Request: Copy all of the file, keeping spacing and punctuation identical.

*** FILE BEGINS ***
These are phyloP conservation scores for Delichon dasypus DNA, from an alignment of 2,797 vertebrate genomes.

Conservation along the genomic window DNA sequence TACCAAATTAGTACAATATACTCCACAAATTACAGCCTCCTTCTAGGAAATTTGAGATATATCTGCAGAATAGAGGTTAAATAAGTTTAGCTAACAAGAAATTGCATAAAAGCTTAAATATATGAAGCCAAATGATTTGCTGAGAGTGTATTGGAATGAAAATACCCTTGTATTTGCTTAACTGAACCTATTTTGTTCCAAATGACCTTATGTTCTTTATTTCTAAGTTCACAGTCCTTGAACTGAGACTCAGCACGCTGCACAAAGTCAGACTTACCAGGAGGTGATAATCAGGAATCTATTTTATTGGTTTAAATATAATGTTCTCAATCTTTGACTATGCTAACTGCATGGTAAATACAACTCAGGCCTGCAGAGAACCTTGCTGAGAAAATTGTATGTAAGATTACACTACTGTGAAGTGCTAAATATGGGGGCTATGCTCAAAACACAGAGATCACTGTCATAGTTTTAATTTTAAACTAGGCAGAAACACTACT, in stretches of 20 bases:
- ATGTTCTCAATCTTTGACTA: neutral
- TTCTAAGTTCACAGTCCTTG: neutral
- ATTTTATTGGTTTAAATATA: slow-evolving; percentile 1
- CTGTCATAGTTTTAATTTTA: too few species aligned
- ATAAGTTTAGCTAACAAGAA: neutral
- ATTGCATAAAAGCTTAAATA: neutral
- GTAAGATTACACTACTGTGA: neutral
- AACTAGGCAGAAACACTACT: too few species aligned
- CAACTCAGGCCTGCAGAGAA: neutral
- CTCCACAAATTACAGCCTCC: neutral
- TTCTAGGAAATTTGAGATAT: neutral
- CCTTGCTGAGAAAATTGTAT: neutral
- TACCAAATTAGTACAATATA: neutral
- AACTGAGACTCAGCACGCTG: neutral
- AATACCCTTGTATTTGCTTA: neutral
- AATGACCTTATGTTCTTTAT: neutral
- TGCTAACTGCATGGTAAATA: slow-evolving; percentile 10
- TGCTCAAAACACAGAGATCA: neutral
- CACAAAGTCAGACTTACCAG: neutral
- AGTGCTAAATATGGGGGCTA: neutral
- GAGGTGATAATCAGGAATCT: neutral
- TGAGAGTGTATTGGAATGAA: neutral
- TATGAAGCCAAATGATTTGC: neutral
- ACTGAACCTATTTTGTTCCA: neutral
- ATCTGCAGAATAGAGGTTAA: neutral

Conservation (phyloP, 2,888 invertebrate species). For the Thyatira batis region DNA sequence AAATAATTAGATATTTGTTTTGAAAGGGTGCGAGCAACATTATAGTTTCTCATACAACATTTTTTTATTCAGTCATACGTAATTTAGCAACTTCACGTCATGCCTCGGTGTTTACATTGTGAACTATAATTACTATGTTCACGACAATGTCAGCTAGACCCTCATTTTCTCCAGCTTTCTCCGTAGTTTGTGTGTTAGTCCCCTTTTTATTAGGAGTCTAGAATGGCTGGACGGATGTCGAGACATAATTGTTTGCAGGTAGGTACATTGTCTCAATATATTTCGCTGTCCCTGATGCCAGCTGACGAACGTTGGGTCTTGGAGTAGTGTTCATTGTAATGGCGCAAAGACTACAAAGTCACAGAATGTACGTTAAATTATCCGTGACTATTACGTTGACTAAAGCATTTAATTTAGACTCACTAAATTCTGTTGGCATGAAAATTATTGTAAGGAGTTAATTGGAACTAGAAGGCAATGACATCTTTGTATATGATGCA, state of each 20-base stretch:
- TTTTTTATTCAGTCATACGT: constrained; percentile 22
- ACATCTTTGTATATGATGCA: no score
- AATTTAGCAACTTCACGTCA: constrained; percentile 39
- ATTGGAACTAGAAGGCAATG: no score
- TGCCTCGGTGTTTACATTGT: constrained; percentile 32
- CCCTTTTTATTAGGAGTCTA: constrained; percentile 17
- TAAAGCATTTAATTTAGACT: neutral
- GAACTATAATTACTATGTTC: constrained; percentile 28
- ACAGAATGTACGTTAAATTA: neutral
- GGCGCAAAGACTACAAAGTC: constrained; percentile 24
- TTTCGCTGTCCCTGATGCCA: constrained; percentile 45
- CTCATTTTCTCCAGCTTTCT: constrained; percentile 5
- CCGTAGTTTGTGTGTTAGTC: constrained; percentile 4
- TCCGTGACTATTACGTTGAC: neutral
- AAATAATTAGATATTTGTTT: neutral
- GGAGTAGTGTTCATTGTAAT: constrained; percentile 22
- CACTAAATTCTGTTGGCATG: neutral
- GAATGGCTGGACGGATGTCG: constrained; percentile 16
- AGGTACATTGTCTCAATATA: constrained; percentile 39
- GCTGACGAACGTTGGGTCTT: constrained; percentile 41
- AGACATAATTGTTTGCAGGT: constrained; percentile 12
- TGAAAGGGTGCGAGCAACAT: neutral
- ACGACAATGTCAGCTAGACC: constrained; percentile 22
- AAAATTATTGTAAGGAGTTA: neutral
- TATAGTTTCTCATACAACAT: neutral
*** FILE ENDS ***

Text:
These are phyloP conservation scores for Delichon dasypus DNA, from an alignment of 2,797 vertebrate genomes.

Conservation along the genomic window DNA sequence TACCAAATTAGTACAATATACTCCACAAATTACAGCCTCCTTCTAGGAAATTTGAGATATATCTGCAGAATAGAGGTTAAATAAGTTTAGCTAACAAGAAATTGCATAAAAGCTTAAATATATGAAGCCAAATGATTTGCTGAGAGTGTATTGGAATGAAAATACCCTTGTATTTGCTTAACTGAACCTATTTTGTTCCAAATGACCTTATGTTCTTTATTTCTAAGTTCACAGTCCTTGAACTGAGACTCAGCACGCTGCACAAAGTCAGACTTACCAGGAGGTGATAATCAGGAATCTATTTTATTGGTTTAAATATAATGTTCTCAATCTTTGACTATGCTAACTGCATGGTAAATACAACTCAGGCCTGCAGAGAACCTTGCTGAGAAAATTGTATGTAAGATTACACTACTGTGAAGTGCTAAATATGGGGGCTATGCTCAAAACACAGAGATCACTGTCATAGTTTTAATTTTAAACTAGGCAGAAACACTACT, in stretches of 20 bases:
- ATGTTCTCAATCTTTGACTA: neutral
- TTCTAAGTTCACAGTCCTTG: neutral
- ATTTTATTGGTTTAAATATA: slow-evolving; percentile 1
- CTGTCATAGTTTTAATTTTA: too few species aligned
- ATAAGTTTAGCTAACAAGAA: neutral
- ATTGCATAAAAGCTTAAATA: neutral
- GTAAGATTACACTACTGTGA: neutral
- AACTAGGCAGAAACACTACT: too few species aligned
- CAACTCAGGCCTGCAGAGAA: neutral
- CTCCACAAATTACAGCCTCC: neutral
- TTCTAGGAAATTTGAGATAT: neutral
- CCTTGCTGAGAAAATTGTAT: neutral
- TACCAAATTAGTACAATATA: neutral
- AACTGAGACTCAGCACGCTG: neutral
- AATACCCTTGTATTTGCTTA: neutral
- AATGACCTTATGTTCTTTAT: neutral
- TGCTAACTGCATGGTAAATA: slow-evolving; percentile 10
- TGCTCAAAACACAGAGATCA: neutral
- CACAAAGTCAGACTTACCAG: neutral
- AGTGCTAAATATGGGGGCTA: neutral
- GAGGTGATAATCAGGAATCT: neutral
- TGAGAGTGTATTGGAATGAA: neutral
- TATGAAGCCAAATGATTTGC: neutral
- ACTGAACCTATTTTGTTCCA: neutral
- ATCTGCAGAATAGAGGTTAA: neutral

Conservation (phyloP, 2,888 invertebrate species). For the Thyatira batis region DNA sequence AAATAATTAGATATTTGTTTTGAAAGGGTGCGAGCAACATTATAGTTTCTCATACAACATTTTTTTATTCAGTCATACGTAATTTAGCAACTTCACGTCATGCCTCGGTGTTTACATTGTGAACTATAATTACTATGTTCACGACAATGTCAGCTAGACCCTCATTTTCTCCAGCTTTCTCCGTAGTTTGTGTGTTAGTCCCCTTTTTATTAGGAGTCTAGAATGGCTGGACGGATGTCGAGACATAATTGTTTGCAGGTAGGTACATTGTCTCAATATATTTCGCTGTCCCTGATGCCAGCTGACGAACGTTGGGTCTTGGAGTAGTGTTCATTGTAATGGCGCAAAGACTACAAAGTCACAGAATGTACGTTAAATTATCCGTGACTATTACGTTGACTAAAGCATTTAATTTAGACTCACTAAATTCTGTTGGCATGAAAATTATTGTAAGGAGTTAATTGGAACTAGAAGGCAATGACATCTTTGTATATGATGCA, state of each 20-base stretch:
- TTTTTTATTCAGTCATACGT: constrained; percentile 22
- ACATCTTTGTATATGATGCA: no score
- AATTTAGCAACTTCACGTCA: constrained; percentile 39
- ATTGGAACTAGAAGGCAATG: no score
- TGCCTCGGTGTTTACATTGT: constrained; percentile 32
- CCCTTTTTATTAGGAGTCTA: constrained; percentile 17
- TAAAGCATTTAATTTAGACT: neutral
- GAACTATAATTACTATGTTC: constrained; percentile 28
- ACAGAATGTACGTTAAATTA: neutral
- GGCGCAAAGACTACAAAGTC: constrained; percentile 24
- TTTCGCTGTCCCTGATGCCA: constrained; percentile 45
- CTCATTTTCTCCAGCTTTCT: constrained; percentile 5
- CCGTAGTTTGTGTGTTAGTC: constrained; percentile 4
- TCCGTGACTATTACGTTGAC: neutral
- AAATAATTAGATATTTGTTT: neutral
- GGAGTAGTGTTCATTGTAAT: constrained; percentile 22
- CACTAAATTCTGTTGGCATG: neutral
- GAATGGCTGGACGGATGTCG: constrained; percentile 16
- AGGTACATTGTCTCAATATA: constrained; percentile 39
- GCTGACGAACGTTGGGTCTT: constrained; percentile 41
- AGACATAATTGTTTGCAGGT: constrained; percentile 12
- TGAAAGGGTGCGAGCAACAT: neutral
- ACGACAATGTCAGCTAGACC: constrained; percentile 22
- AAAATTATTGTAAGGAGTTA: neutral
- TATAGTTTCTCATACAACAT: neutral